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Washington Post Now Admits Maybe Tom Cotton Was Right To Suspect Coronavirus Outbreak Originated in Chinese Lab
Sen. Tom Cotton (R-AR) walks to the Senate floor for the start of impeachment trial proceedings at the U.S. Capitol on January 21, 2020 in Washington, DC.
Drew Angerer/Getty Images

Way back in January, when Democrats only cared about removing President Donald Trump from office, Sen. Tom Cotton (R-AR) was sounding the alarm on the coronavirus, which at that time appeared contained to China.

Cotton kept asking questions about whether China was telling the truth about how the coronavirus outbreak originated.

“We don’t know where it originated, and we have to get to the bottom of that,” Cotton said on Fox News’ “Sunday Morning Futures” back in mid-February “We also know that just a few miles away from that food market is China’s only biosafety level 4 super laboratory that researches human infectious diseases.”

Cotton went on to acknowledge that the U.S. needs more information about how the disease originated in China.

“Now, we don’t have evidence that this disease originated there, but because of China’s duplicity and dishonesty from the beginning, we need to at least ask the question to see what the evidence says,” Cotton said. “And China right now is not giving any evidence on that question at all.”

The Washington Post and other media outlets “fact checked” Cotton’s statements, except they fact checked something Cotton never said. The Post’s fact check consisted of talking to a chemical biology professor at Rutgers University who said, “There’s absolutely nothing in the genome sequence of this virus that indicates the virus was engineered.”

Another professor said it was “highly unlikely” the virus infected the general population due to an accident at China’s super lab, but then also said it was wrong to suggest China intentionally released the disease – again, something Cotton didn’t say.

Cotton responded to the “fact checkers” by saying he didn’t say the coronavirus was bioengineered. He then listed four hypotheses – not theories – about how the virus originated and again said China needed to provide more information. The four hypotheses were: 1) The virus came from natural causes, 2) it was accidentally released from the lab, 3) it was bio-engineered and accidentally released, and 4) it was bio-engineered and deliberately released. He said the third and fourth hypotheses were the least likely. He also listed these after so-called fact checkers claimed he suggested China deliberately released a bioweapon into the world.

Now, in early April, Post columnist David Ignatius begrudgingly accepts that maybe Cotton was right to suggest the coronavirus was accidentally released from the lab that studies the coronavirus. Of course, Ignatius couldn’t say Cotton was right, and instead downplayed Cotton’s early talk of an accidental release by claiming “Cotton’s earlier loose talk about bioweapons set off a furor, back when he first raised it in late January and called the outbreak ‘worse than Chernobyl.’”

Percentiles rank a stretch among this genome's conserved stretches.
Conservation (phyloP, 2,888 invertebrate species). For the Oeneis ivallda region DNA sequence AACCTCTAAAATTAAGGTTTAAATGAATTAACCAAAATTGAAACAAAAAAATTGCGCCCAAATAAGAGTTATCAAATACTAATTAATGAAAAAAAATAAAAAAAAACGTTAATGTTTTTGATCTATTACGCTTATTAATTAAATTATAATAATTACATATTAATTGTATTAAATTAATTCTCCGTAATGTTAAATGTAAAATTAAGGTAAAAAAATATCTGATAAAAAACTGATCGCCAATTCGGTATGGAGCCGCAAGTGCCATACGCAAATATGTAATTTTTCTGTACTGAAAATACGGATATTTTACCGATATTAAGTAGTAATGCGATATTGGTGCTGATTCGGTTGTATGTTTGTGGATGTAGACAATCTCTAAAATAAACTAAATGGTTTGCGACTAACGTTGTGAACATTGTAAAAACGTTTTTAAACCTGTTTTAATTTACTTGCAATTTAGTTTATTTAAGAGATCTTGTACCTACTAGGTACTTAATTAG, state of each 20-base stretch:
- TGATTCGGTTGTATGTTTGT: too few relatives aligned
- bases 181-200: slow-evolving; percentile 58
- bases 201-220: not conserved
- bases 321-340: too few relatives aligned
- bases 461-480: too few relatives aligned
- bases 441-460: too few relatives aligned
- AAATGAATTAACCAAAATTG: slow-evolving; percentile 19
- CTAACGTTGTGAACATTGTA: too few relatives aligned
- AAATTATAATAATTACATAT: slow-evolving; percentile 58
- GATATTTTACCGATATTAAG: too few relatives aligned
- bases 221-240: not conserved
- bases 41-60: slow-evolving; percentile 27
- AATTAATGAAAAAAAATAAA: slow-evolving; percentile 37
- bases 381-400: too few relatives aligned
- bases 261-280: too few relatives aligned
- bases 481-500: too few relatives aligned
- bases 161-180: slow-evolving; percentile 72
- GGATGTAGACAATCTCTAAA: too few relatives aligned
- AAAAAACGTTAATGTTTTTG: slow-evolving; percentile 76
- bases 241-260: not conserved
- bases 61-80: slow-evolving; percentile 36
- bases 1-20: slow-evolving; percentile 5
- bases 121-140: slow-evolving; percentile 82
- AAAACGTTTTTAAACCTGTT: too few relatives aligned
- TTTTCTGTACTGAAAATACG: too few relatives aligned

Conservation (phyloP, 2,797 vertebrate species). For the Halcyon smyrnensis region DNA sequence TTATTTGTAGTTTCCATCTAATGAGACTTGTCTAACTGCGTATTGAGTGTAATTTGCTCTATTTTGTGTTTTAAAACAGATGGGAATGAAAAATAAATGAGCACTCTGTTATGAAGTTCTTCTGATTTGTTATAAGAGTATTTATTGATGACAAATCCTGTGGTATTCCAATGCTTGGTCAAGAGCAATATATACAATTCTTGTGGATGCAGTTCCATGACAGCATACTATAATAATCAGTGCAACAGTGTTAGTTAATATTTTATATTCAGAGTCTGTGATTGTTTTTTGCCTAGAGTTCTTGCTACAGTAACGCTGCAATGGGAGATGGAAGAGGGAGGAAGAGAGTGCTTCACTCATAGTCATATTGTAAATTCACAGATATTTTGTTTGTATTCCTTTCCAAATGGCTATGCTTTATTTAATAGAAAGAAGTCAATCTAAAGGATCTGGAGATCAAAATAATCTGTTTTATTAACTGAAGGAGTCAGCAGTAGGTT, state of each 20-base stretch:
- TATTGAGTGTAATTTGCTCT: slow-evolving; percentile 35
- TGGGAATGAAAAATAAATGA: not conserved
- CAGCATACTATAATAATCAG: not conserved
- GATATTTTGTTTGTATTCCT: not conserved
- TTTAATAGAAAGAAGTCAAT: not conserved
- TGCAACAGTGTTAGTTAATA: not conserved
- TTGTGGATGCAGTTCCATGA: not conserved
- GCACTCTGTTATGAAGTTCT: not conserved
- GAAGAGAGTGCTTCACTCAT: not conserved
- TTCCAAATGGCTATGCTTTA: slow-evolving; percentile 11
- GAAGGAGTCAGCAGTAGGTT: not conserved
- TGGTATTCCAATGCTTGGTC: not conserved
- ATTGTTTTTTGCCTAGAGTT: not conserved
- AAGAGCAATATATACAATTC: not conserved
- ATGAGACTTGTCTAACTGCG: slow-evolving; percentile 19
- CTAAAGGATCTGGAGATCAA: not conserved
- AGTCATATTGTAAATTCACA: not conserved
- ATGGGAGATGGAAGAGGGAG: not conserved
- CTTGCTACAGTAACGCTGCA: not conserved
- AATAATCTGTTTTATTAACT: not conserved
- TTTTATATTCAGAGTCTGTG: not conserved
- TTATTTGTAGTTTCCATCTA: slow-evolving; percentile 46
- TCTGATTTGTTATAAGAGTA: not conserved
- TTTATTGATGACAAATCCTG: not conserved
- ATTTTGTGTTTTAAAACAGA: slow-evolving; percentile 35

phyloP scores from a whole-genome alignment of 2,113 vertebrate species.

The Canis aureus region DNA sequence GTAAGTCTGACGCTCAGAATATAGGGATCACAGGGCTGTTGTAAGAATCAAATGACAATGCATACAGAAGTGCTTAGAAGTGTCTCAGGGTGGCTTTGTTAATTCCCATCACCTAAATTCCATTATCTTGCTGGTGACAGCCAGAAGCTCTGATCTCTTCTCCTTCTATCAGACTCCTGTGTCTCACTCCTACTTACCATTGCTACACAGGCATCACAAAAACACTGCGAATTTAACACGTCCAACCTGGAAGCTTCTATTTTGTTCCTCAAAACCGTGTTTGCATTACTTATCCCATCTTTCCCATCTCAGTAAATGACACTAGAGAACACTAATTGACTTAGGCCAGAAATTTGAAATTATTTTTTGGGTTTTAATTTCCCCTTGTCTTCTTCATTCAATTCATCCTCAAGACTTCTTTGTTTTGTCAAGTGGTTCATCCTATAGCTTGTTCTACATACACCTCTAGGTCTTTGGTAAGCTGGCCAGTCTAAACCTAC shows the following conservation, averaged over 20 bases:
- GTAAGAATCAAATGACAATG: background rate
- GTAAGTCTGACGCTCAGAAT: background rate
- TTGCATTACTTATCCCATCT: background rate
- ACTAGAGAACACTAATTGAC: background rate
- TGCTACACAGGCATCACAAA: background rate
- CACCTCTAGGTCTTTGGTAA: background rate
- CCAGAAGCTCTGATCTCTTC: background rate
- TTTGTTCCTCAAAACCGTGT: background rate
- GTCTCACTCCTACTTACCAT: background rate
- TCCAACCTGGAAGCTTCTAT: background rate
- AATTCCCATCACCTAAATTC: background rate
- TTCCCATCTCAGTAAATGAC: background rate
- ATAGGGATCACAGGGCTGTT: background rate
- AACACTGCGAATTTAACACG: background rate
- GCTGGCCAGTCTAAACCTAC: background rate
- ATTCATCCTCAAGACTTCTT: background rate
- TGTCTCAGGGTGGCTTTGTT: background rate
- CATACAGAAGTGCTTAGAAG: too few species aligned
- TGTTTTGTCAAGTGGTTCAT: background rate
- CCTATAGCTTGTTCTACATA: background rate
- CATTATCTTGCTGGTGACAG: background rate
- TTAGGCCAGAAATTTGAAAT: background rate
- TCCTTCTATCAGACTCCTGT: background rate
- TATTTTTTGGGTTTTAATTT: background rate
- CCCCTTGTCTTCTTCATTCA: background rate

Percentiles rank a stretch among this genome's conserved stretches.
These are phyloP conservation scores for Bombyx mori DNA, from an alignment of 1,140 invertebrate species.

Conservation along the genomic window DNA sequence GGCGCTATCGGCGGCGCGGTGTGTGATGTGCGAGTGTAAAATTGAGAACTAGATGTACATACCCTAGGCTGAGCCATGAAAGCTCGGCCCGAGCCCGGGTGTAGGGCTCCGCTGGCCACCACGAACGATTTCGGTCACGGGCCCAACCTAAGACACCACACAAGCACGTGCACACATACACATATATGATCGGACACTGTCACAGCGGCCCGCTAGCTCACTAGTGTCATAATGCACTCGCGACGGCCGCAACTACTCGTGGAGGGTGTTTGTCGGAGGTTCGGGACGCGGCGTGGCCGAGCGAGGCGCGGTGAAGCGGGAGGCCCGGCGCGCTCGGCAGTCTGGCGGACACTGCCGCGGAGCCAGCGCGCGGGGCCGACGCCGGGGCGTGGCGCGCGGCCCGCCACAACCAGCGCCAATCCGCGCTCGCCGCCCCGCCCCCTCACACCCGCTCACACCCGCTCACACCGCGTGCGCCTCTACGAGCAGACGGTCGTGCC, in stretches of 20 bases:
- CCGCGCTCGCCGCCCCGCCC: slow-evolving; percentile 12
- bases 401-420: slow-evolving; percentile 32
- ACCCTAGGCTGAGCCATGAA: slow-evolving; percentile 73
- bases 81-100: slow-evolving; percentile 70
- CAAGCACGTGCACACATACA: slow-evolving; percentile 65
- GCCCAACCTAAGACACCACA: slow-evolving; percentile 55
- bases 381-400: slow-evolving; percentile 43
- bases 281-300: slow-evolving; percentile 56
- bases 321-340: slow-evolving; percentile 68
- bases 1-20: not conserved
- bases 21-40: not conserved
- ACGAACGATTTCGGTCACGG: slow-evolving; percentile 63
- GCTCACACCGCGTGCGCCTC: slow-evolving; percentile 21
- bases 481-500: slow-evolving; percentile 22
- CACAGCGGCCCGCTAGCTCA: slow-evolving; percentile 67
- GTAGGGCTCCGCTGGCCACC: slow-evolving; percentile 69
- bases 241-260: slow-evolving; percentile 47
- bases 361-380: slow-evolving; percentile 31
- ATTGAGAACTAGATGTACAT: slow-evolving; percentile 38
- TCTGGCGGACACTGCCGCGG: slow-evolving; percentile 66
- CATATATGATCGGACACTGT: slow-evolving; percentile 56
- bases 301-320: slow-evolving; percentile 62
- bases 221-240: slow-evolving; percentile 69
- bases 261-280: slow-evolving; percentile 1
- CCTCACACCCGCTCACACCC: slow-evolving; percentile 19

Ignatius also worked in a dig at President Donald Trump and Secretary of State Mike Pompeo for referring to the coronavirus as the “Chinese virus” and “Wuhan virus,” even though major media outlets – including the Post – were using those terms until the Chinese Communist Party said it was racist to use them.

Ignatius then said “China dished wild, irresponsible allegations of its own,” even though he provided no evidence the U.S. also dished “wild, irresponsible allegations.”

Still, Ignatius finally admitted that “the initial ‘origin story’ — that the virus was spread by people who ate contaminated animals at the Huanan Seafood Market in Wuhan — is shaky.” He then spoke to the same Rutgers professor from the Post’s earlier fact check who now acknowledged that “the first human infection could have occurred as a natural accident.”

More from Ignatius:

Ebright described a December video from the Wuhan CDC that shows staffers “collecting bat coronaviruses with inadequate [personal protective equipment] and unsafe operational practices.” Separately, I reviewed two Chinese articles, from 2017 and 2019, describing the heroics of Wuhan CDC researcher Tian Junhua, who while capturing bats in a cave “forgot to take protective measures” so that “bat urine dripped from the top of his head like raindrops.”

And then there’s the Chinese study that was curiously withdrawn. In February, a site called ResearchGate published a brief article by Botao Xiao and Lei Xiao from Guangzhou’s South China University of Technology. “In addition to origins of natural recombination and intermediate host, the killer coronavirus probably originated from a laboratory in Wuhan. Safety level may need to be reinforced in high risk biohazardous laboratories,” the article concluded. Botao Xiao told the Wall Street Journal in February that he had withdrawn the paper because it “was not supported by direct proofs.”

Yet the Post refused to accept Cotton may have been right to suggest the virus came from that lab that was just down the street from the epicenter of the virus. Instead it used the opportunity to paint the Arkansas senator as a conspiracy theorist.

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